Sale of rare Judaica sparks debate

 SYDNEY, Australia (JTA) — A U.S. buyer purchased a pair of rare silver Torah crowns amid a dispute in Australia over the sale of valuable Judaica.

The rimonim, which date back to 1719 and which Sotheby’s described in its catalog as “exceptionally rare,” were sold for $338,500 by the auction house in New York on Dec. 17. The items were stumbled upon in a store room of the Great Synagogue in Sydney, which touts itself as the “mother congregation of Australian Jewry.”

Norman Seligman, the CEO of the Sydney Jewish Museum, told the Australian Jewish News that it was “a pity that something that has some significance to the Australian Jewish community is sold and leaves the country.” Seligman said he had hoped an Australian philanthropist would buy the rare Judaica and perhaps add it to the historical collection at the museum.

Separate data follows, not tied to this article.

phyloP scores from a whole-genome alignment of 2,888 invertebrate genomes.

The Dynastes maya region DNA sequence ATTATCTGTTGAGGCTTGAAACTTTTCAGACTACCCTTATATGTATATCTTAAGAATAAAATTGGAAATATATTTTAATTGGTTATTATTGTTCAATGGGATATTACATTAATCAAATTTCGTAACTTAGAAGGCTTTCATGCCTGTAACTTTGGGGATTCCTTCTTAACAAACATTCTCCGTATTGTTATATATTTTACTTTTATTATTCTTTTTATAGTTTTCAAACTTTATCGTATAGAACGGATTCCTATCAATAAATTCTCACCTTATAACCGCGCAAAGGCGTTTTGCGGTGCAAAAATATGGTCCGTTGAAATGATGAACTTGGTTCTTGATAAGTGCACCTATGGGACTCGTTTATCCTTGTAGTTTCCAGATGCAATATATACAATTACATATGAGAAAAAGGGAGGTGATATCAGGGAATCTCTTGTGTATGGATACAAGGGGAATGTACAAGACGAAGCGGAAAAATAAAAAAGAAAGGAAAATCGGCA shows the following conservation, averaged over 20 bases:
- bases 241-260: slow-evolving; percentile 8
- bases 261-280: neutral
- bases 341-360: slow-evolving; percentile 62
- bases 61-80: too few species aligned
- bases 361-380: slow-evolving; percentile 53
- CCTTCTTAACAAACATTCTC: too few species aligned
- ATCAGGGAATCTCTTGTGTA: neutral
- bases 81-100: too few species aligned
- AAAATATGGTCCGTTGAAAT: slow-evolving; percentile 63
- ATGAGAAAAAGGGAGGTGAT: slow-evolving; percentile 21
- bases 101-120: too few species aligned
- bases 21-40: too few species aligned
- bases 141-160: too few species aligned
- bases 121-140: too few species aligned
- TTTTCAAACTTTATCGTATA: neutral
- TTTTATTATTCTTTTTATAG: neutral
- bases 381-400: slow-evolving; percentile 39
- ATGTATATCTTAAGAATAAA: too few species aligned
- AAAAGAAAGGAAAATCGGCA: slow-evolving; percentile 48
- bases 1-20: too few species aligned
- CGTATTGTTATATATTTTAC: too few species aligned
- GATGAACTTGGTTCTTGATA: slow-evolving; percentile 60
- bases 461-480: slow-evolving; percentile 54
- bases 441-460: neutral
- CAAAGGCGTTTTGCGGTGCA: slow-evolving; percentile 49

According to the Australian Jewish News report, there was speculation that the Great Synagogue, built in 1842, had not informed its members of the proposed sale. A synagogue spokesman said the synagogue planned to use the money to help preserve its existing collection of Torah scrolls and other Judaica.


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